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The story of a klezmer who created the xylophone and captivated the world with his art.

On the rainy day of October 22, 1837, a funeral procession could be seen moving slowly in the streets of Aachen. It consisted of a few sad relatives and members of the funeral brotherhood of the local Jewish community. The procession went out through the town gates Jakobstor and headed for the Jewish cemetery. The clock struck 2 p.m. The rain would not stop. However, when the last words of the prayer were finished, the wind tore the clouds and a few sun rays came through and lit the earth in which Mikhael Guzikov found his rest.

Birth of the virtuoso.

Mikhael Guzikov, a famous virtuoso musician was born on October 2, 1806 in Shklov in a family of a Jewish klezmer musician Iosif Guzikov.

Iosif Guzikov had a few sons, who, just like all the Jewish children, attended a cheder. They were taught music at home by their father: they had to inherit their father's profession. When the children grew up Iosif established a family band, which was considered to be one of the best in town. Father played the flute, Mikhael also chose the flute, while his elder brothers played the violin and the contrabass. They had to invite other musicians to play the clarinet and the drums. The band members did not know how to read music notes but they all had absolute hearing and excellent memory, which allowed them to accumulate an enormous repertoire and expand it constantly.

At the end of 1828, when Mikhael lived separately from his parents, was already married and had two children, he fell ill with tuberculosis. This meant he could not play brass instruments. So, he began learning to play a traditional Belarusian wooden percussive instrument called "bruski", which was used by some klezmers. The sound came out when you hit special sticks on wooden blocks of different length. Guzikov perfected the blocks, creating a modern model of a four-row xylophone of two and a half octaves of chromatic scale. He also changed the shape of sticks that hit the wooden blocks. He called the new instrument a wood and straw harmonica.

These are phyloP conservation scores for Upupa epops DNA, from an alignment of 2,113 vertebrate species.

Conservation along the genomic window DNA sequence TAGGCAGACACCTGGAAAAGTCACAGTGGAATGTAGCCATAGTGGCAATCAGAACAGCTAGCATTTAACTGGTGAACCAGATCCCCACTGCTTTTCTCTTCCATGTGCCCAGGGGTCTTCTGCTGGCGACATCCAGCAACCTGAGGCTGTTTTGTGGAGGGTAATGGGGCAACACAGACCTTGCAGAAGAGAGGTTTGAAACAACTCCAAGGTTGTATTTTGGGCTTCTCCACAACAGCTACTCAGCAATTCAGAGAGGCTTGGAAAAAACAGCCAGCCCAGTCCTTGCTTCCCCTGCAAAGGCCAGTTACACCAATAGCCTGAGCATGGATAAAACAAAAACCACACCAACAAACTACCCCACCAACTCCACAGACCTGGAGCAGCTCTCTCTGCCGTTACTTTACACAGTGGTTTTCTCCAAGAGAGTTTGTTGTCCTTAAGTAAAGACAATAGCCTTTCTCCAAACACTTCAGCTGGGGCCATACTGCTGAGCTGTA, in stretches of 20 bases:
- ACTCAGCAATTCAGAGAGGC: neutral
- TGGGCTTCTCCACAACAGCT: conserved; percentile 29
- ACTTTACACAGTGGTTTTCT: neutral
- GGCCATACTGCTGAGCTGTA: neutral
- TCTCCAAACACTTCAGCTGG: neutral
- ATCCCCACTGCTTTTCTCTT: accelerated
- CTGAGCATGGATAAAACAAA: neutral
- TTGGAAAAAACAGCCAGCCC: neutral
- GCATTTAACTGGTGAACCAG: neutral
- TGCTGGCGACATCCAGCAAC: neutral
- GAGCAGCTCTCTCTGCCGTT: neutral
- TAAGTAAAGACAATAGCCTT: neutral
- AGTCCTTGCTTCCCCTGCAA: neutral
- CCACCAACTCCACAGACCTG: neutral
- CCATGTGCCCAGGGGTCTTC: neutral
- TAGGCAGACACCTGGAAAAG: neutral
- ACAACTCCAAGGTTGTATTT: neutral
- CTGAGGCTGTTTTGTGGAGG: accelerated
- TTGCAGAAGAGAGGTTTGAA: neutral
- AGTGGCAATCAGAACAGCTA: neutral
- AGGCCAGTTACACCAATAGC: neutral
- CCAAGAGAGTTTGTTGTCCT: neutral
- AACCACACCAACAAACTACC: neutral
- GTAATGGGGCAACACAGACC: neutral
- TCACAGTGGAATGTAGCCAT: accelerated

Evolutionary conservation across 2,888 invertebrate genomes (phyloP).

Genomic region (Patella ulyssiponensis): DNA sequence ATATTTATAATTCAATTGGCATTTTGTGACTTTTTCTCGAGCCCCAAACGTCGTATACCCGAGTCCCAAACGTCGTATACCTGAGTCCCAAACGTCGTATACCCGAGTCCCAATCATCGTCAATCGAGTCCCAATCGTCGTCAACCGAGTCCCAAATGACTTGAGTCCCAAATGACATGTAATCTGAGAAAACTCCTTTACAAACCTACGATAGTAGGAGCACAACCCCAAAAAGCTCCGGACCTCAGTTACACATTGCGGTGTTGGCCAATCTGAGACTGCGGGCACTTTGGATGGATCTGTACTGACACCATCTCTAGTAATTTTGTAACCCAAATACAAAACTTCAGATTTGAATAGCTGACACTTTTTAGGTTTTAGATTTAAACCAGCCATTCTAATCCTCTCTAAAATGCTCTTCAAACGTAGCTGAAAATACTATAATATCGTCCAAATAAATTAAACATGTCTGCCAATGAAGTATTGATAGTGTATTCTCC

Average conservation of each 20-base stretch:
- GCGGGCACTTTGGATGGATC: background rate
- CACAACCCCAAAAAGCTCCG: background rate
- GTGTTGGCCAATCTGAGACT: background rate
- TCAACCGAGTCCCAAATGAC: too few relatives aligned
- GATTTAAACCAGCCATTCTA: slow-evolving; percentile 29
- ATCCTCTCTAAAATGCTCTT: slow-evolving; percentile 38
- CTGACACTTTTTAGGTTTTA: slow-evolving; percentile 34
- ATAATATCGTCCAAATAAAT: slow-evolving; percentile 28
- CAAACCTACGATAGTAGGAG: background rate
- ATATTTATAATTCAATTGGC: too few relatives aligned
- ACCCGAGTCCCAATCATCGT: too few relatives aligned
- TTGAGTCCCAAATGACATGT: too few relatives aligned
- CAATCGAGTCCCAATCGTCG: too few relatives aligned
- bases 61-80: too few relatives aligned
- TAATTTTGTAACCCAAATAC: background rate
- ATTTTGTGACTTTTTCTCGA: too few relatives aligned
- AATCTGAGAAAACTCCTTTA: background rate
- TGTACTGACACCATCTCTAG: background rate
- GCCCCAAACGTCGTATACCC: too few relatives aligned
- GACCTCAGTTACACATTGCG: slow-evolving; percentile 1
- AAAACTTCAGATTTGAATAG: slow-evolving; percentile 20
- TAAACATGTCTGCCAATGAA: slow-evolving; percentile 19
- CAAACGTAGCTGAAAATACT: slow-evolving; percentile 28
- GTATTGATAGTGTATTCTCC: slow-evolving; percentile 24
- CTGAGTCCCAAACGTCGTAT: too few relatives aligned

Researchers still cannot say for certain which parts of the instrument were made of straw. Most probably they were just decorative elements. Mikhael not only created a new instrument but also expanded the ways of using it, which made it popular among many virtuoso musicians.

Mikhael's musical gift allowed him to expand the repertoire quickly. The new performances included new remakes of old Jewish, Ukrainian, Gypsy and Russian folklore melodies. The instrument became a solo in the band. The new original sound and diverse repertoire made Guzikovs' band extremely popular. They were now invited to performances in Kiev, Kharkov, Poltava and Odessa. The musicians also listened to new European music based on Paganini themes, music of Rossini, Veber, Gummel and others.

In 1831, when the Guzikovs were performing in Kiev, an outstanding Polish violinist saw their concert. He was captivated by the music of the Jewish musicians and the authentic sound of the new instrument, created by Mikhael. Owing to his references, the band started giving eprformanes in Warsaw, Krakow and Lemberg (present Lvov).

The popularity grew so quickly that soon the band could be seen performing in France, Germany and other European countries. In 1835 Guzikov reached Vienna, one of the world music capitals. In Vienna he gained such fame that people began calling him the Paganini of wood and straw harmonica.

Mikhael Guzikov's band was the first klezmer band that toured in Western Europa at that time. In fact, his concerts promoted the interest in Jewish folk music all over the world, especially in Europe and America in the 1920s-1930s.

"The Jewish newspaper", No. 6 (94)
June, 2010

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